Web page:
A more recent trend is the CHIL testing of replicas of the control system of HVDC and FACTS devices by utilities, mainly TSOs. The complexity and increasing importance of HVDC and FACTS in contemporary power systems, the difficulty of maintaining simulation models (e.g., black box models provided by the manufacturer)—leading to differences between the modeled controllers and the actual controllers in the field—and the need to test control changes in a safe environment before field implementation are key drivers for this development [102,103,109]. Certain utilities operate a DRTS, and obtain from the HVDC or FACTS manufacturer a replica of the control/protection system, which is an exact copy of the actual control/protection system installed on site [110]. Moreover, the human–machine interface of the replica offers the same functionalities with the one installed in the field [102]. CHIL platforms with hardware replicas of the control system allow the investigation of system events and the optimum tuning of the control and protection systems [111]. Moreover, interactions between several HVDC systems and FACTS devices can be studied (e.g., provided by multiple vendors), maintenance can be supported, future software updates can be validated, and the training of engineers can be facilitated [112]. As a major source of modeling uncertainty is removed, such platforms are considered to be a reliable tool for longer term studies [109,111].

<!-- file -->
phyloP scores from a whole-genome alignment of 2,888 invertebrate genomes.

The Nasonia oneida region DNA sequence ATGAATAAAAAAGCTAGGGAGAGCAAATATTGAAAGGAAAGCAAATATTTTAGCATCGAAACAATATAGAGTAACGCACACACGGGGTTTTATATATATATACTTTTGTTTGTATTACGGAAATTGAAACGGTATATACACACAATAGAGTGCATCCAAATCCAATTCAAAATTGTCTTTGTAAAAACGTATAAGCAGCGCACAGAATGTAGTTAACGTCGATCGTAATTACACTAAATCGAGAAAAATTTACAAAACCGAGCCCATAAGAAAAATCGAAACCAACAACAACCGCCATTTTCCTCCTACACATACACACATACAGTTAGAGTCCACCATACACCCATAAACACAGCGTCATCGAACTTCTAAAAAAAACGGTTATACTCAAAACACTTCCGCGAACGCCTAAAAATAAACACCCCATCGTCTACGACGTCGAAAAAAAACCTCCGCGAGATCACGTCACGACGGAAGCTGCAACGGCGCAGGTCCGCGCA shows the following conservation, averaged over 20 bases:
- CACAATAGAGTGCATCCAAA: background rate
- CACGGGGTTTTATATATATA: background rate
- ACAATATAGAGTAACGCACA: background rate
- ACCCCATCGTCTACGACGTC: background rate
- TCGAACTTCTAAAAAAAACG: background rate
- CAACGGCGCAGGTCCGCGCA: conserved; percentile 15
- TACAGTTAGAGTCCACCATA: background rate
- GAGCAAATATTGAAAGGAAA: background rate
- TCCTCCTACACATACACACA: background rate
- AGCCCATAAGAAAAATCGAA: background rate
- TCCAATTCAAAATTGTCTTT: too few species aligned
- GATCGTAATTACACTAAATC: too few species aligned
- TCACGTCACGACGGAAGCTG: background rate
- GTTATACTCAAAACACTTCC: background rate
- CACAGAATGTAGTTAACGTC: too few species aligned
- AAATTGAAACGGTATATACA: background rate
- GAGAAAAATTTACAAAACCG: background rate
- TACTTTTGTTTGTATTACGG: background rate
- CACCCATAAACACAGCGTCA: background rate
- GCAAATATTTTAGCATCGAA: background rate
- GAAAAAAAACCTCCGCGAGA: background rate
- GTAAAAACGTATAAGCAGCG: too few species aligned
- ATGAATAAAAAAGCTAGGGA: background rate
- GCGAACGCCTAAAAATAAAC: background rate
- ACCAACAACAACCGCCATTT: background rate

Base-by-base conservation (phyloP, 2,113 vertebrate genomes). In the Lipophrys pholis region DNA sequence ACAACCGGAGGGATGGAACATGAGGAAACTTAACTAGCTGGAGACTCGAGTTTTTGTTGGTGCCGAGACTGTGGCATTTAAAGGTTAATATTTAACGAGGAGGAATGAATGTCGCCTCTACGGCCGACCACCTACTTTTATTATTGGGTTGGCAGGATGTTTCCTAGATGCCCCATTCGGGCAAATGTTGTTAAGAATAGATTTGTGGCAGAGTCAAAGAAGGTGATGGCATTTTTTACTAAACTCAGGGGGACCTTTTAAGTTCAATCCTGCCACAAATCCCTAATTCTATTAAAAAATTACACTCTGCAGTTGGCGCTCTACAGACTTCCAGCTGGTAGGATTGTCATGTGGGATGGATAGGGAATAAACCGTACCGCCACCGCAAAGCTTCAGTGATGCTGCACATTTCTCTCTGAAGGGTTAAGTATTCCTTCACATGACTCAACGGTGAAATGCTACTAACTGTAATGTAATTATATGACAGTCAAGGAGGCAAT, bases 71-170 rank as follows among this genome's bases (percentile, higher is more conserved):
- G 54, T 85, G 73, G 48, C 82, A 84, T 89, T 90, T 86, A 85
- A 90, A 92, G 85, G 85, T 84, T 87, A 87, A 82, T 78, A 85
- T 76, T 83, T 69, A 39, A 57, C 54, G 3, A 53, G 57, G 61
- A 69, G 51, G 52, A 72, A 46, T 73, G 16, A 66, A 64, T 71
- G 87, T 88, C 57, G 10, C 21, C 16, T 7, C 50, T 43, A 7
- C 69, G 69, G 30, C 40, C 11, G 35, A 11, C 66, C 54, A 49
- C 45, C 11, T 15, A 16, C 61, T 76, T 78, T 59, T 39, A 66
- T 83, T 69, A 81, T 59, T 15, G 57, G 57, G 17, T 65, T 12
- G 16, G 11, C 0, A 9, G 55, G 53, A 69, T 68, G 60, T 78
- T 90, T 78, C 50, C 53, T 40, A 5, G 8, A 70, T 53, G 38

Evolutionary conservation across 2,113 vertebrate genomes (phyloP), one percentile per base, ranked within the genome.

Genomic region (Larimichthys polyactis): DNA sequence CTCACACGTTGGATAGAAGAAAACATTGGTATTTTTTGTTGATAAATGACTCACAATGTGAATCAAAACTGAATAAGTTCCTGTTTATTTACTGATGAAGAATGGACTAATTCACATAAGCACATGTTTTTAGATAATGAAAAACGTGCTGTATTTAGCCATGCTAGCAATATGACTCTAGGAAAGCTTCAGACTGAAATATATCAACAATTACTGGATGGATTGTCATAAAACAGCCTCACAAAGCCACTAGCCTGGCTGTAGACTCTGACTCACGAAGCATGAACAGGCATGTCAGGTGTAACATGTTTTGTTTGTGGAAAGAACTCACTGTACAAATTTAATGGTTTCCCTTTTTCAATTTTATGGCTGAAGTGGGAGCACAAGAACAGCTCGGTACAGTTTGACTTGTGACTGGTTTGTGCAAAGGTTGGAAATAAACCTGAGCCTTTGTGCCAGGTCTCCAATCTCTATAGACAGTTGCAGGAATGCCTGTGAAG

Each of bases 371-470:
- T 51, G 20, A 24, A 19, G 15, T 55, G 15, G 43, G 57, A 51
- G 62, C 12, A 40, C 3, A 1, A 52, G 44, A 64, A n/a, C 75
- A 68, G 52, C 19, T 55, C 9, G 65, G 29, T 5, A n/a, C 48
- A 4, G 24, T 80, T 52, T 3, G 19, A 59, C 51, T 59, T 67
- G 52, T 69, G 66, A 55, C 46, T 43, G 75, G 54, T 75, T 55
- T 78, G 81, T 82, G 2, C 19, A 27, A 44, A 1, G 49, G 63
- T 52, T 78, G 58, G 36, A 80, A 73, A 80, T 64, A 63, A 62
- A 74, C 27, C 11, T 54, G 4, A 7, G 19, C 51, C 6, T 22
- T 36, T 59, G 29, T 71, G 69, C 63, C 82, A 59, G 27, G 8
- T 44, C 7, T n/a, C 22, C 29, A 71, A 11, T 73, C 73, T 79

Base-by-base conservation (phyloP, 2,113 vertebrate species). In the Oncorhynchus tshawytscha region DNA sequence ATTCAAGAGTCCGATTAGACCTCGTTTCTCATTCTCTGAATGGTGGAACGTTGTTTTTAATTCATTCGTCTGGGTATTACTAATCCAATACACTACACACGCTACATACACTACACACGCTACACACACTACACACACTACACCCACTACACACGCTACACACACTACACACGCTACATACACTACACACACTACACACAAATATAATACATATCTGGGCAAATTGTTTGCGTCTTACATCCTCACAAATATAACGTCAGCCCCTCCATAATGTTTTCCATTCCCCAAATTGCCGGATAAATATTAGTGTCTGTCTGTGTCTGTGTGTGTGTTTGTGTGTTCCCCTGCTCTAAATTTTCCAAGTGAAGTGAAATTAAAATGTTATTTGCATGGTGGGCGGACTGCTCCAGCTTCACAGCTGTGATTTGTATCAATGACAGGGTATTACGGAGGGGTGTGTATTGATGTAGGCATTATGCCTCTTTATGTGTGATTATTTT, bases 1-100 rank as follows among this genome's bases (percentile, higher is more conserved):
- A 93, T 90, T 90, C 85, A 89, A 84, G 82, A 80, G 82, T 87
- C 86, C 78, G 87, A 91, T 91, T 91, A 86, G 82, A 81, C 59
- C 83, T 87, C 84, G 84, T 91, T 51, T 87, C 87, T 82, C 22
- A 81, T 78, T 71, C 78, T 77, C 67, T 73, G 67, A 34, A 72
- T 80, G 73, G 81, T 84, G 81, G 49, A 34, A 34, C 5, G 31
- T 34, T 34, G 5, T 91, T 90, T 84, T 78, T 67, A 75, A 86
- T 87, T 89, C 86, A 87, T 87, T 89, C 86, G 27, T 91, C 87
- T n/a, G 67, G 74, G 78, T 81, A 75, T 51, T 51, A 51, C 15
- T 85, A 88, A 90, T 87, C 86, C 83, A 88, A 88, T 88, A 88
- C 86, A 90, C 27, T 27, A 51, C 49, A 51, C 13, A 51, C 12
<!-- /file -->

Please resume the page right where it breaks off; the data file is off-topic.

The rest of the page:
The application of CHIL simulation for FACTS testing is an industry practice, either with factory testing of the control system by the manufacturer, or in cases with the testing of a replica by the utility. On the other hand, the use of PHIL simulation for testing of FACTSs has been much less explored. PHIL simulation has been successfully used in the testing of PV inverters, wind generation systems, motors, drives, etc., and is also under consideration for standardized testing [97,99,113]. Concerning FACTSs, PHIL simulations were performed in [114]; however, a hardware PV inverter was used, while a D-STATCOM was simulated in the DRTS. PHIL simulation for studying the synchronization issues of voltage source converters, including STATCOMs, was performed in [115]. Contrary to CHIL simulation, where only the control system is tested, in PHIL simulation, the hardware power device is tested, which includes both the control system and power circuit. PHIL simulation can test the actual end-product that is going to be installed in the field, which is not possible with CHIL simulation. Physical valves, filters, circuit breakers, etc. are used, instead of a real-time simulation model. In this way, complex interactions of the actual device with other simulated power system components (e.g., distributed generation, FACTS from different vendors, etc.) within the power system can be examined. This is increasingly important for testing the grid services provided by FACTSs. Therefore, it is suggested that efficient PHIL tests could reduce the need for some of the field tests, or reveal hidden issues prior to field testing. On the other hand, the performance of PHIL testing of full-scale transmission FACTSs is difficult, as a power amplification unit is required with at least the same rating as the hardware under test. PHIL simulation capabilities in the 5 MVA [97] and 7 MVA [116] range have been reported, while the rating of AC grid simulators (that can be used as power amplifiers) is constantly increasing (e.g., 12 MVA or higher [117]). However, reaching the rating of large transmission FACTSs is not feasibly nowadays. One solution would be the PHIL testing of each converter separately, if the transmission FACTS is composed of different converters. Another approach would be the PHIL testing of a scaled-down model of the FACTS device. Initial results of this approach are presented in Section 3.3.2. Special investigations are necessary to ensure that the scaled-down model adequately represents the full-scale device. It should also be noted that the non-ideal power interface used in PHIL simulation can, in certain cases, render the experiment unstable or compromise the accuracy, therefore, attention should be paid to this issue [118,119].